# Charts - Solar charts

## Introduction

These charts are only available if the station has a solar sensor for measuring the solar radiation.

The Solar charts submodule consists of four charts:

1. Solar hours statistics - Plotting the range, average and estimator for the standard deviation for the solar hours per year
2. Monthly solar hours statistics per year - Plotting the range, average and estimator for the standard deviation for the solar hours per month per year
3. Insolation statistics - Plotting the range, average and estimator for the standard deviation for the solar energy per year
4. Monthly Insolation statistics per year - Plotting the range, average and estimator for the standard deviation for the solar energy per month per year

Below you will find an example image of each chart and an explanation of the origin of the numbers. For the insolation graphs the method of calculation is explained.

For the calculations the standard C# LINQ-functions Min, Max and Avg are used. For the standard deviation this LINQ-extension is used with a modification for a minimum number of observations required of 2, if less the StdDev returns 0 (zero).

NOTE: for years where no solar sensor was present the chart displays the value 0 on all charts. The possibility not to display the years at all has not been implemented.

## Solar hours statistics

Solar hour statistics per year

For all days in a year the value of field 25, Total hours of sunshine (see Dayfile), is taken and the resulting statistics are calculated and plotted.

## Monthly solar hours statistics per year

Monthly solar hours statistics per year

For all days in a month in a year, the value of field 25, Total hours of sunshine (see Dayfile), is taken and the resulting statistics are calculated and plotted.

## Insolation statistics

Insolation statistics per year

For an explanation of this chart it is necessary to explain the insolation first.

We measure Solar Irradiance as the power per unit area received from the Sun in the form of electromagnetic radiation as measured in the wavelength range of the measuring instrument (your solar sensor of your weather station). CumulusMX stores this in the monthly logs as the value of the Solar Radiation (field nr 19) at that moment. It is the momentary solar power in W/m2.

The Solar Insolation for a given time period is the integration of the measured Solar Radiation values. Or as the wiki says:

 Solar irradiance is often integrated over a given time period in order to report the radiant energy emitted into the surrounding environment (joule per square metre, J/m2) during that time period. This integrated solar irradiance is called solar irradiation, solar exposure, solar insolation, or insolation.


So if we take R for Radiation (which we sample in field 19) we get for a time period of a day:

 ${\displaystyle \int {R}\,dt}$


### Using Numerical Integration

But because we do not have continuous measurement we have to approximate this by taking the samples of the Solar Radiation we do have for the sampling interval we use (1, 5, 10 etc... minutes). We use the theory of Numerical Integration. Assuming equal distance ${\displaystyle \Delta t}$ between the samples and a not too disruptive radiation function we get an approximation for the integral as:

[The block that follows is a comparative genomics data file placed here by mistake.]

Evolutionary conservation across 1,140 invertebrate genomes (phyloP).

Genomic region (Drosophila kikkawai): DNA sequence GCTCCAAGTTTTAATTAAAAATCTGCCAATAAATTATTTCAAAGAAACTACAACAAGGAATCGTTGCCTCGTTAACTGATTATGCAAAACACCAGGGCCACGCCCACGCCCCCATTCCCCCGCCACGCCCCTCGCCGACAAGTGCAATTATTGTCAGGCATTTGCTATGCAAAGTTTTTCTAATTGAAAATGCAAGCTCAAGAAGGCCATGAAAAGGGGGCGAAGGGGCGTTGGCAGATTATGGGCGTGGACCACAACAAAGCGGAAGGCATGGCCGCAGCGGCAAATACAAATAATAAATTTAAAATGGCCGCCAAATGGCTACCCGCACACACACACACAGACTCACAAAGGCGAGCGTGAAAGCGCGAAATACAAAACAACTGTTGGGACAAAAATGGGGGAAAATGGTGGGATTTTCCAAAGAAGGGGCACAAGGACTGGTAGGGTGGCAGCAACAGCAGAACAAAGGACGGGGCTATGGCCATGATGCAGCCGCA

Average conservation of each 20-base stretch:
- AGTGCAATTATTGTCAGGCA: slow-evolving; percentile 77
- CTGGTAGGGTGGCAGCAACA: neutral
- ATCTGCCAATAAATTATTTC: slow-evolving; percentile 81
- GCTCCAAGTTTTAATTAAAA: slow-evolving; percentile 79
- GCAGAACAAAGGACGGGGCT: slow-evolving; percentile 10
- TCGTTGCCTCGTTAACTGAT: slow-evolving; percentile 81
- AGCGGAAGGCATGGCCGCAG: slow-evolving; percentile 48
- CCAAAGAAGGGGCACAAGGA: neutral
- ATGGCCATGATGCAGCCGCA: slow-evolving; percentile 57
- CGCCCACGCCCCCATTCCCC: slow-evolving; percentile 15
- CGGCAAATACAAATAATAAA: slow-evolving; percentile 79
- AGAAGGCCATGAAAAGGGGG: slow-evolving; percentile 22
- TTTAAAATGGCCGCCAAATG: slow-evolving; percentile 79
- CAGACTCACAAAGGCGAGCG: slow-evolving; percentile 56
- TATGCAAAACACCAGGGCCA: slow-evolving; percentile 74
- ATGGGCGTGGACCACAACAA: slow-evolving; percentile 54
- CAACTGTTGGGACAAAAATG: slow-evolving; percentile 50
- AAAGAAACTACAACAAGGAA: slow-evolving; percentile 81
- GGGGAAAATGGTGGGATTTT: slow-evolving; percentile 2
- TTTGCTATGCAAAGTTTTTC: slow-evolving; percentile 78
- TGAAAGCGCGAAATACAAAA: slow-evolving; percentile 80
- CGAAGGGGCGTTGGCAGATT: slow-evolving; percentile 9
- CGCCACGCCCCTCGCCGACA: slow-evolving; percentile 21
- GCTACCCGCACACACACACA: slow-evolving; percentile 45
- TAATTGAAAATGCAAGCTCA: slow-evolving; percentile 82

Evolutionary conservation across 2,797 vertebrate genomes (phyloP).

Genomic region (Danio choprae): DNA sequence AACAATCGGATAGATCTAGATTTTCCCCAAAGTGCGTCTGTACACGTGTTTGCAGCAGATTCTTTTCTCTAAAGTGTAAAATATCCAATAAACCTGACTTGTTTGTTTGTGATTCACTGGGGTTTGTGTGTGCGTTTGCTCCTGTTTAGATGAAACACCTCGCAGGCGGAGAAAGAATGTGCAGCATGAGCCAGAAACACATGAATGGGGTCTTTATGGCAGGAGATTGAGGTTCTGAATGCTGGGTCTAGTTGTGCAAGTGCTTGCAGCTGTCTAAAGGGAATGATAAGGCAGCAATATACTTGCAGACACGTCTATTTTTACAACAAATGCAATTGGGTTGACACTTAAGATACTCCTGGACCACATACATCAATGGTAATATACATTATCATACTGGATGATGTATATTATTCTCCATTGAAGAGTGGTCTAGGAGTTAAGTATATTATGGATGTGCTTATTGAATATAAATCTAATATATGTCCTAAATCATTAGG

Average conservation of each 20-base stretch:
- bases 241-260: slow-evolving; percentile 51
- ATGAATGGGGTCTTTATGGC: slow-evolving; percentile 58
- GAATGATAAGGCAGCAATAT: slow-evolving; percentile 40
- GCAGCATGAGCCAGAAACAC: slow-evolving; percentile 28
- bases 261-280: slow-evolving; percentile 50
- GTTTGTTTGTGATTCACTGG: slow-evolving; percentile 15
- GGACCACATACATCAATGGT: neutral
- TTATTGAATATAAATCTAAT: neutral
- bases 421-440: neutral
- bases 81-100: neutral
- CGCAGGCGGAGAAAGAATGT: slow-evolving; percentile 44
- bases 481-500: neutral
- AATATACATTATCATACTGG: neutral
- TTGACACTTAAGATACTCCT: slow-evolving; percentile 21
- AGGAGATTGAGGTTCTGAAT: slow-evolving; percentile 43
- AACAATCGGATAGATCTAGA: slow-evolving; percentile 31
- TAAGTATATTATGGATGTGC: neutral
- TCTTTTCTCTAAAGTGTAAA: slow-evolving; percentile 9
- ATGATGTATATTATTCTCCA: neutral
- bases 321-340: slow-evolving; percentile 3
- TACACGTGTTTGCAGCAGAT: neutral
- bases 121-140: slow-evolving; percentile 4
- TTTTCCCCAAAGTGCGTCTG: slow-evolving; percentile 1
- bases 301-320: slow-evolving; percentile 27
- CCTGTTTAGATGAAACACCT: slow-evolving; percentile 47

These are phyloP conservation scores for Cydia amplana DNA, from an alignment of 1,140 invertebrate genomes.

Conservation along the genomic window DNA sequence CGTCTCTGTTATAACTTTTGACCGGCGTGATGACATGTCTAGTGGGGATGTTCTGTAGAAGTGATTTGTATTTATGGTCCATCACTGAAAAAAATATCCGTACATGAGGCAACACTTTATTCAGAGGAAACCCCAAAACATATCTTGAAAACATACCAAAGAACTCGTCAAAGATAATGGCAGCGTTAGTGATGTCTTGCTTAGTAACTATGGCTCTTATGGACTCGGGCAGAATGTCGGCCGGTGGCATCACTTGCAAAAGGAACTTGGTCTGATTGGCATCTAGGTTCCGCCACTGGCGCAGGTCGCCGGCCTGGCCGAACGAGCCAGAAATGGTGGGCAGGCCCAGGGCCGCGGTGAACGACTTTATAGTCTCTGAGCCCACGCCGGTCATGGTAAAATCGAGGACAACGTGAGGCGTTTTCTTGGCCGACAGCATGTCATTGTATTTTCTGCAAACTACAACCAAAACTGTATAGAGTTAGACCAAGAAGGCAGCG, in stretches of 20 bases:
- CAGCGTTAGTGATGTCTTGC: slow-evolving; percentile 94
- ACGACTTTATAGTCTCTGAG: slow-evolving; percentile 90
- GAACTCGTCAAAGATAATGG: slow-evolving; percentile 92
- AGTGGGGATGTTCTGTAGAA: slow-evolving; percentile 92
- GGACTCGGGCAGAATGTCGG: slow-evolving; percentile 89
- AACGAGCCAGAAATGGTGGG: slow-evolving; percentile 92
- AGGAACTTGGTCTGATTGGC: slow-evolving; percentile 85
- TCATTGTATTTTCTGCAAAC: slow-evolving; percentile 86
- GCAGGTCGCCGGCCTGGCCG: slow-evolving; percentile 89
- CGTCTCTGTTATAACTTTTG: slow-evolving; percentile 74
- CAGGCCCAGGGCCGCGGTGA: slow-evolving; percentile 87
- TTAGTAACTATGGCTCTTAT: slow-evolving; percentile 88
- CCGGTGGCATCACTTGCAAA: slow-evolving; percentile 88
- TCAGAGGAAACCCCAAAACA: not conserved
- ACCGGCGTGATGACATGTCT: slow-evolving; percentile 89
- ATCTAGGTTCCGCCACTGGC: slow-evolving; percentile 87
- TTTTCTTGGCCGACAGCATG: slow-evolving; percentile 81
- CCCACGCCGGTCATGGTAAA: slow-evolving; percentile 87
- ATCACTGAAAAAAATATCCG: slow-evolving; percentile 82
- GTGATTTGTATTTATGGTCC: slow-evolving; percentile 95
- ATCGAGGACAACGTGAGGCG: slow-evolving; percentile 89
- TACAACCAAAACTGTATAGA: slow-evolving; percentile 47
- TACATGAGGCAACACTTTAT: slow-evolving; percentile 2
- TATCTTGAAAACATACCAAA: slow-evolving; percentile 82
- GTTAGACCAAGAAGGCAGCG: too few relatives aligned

${\displaystyle \sum _{0}^{\sum _{\Delta t}}({field19}\times \,\Delta t)}$


for all samples, assuming the measured value is the midpoint of

 ${\displaystyle t+{\frac {1}{2}}\times \Delta t}$ and ${\displaystyle t-{\frac {1}{2}}\times \Delta t}$.


### Variable interval

However this interval appears not to be constant in the reality of CumulusMX. Not only appears the user to change the interval once in a while but also in the start and stop sequence of CMX and for other reasons unknown there appear to be smaller and larger 'gaps' in the data resulting in time interval changes which have been found to be unpredictable. As a result an algorithmic solution has been applied to reduce the influence of the interval size. With a bit of grandeur you might say it is an integration with variable step size.

### Method of calculation

1. A list of monthly logfile entries is created for each day where the theoretical solar max radiation is above zero (i.e. the sun is up)
2. The interval in minutes is the sampling interval (loginterval) the user has assigned in the CumulusMX settings (1, 5, 10, 15, 20 or 30 minutes)
3. Then in a loop over all values, each time it is checked if the interval setting corresponds with the realised interval. If not the interval is adjusted to the new value.
4. If the interval is larger then 30 minutes the gap is too large and the value is skipped, no addition is made, the calculation is restarted at the next entry.
5. The Energy over the interval is calculated as ${\displaystyle {SolarRad}\times {Interval}\times 60}$ to get the energy in Ws and summed up to the total for the day.
6. At the end of the day the total energy sum in Ws is converted to KWh by ${\displaystyle {the\ energy\ sum}\div {3600\div 1000}}$

NOTE: during this process the actual calculation of the solar hours is also executed. All calculation are done in one pass. The creation of the actual charts data consists merely of the selection of the data from the resulting list.

## Monthly Insolation statistics per year

Monthly insolation statistics per year

The chart is analogue to the previous chart for all years.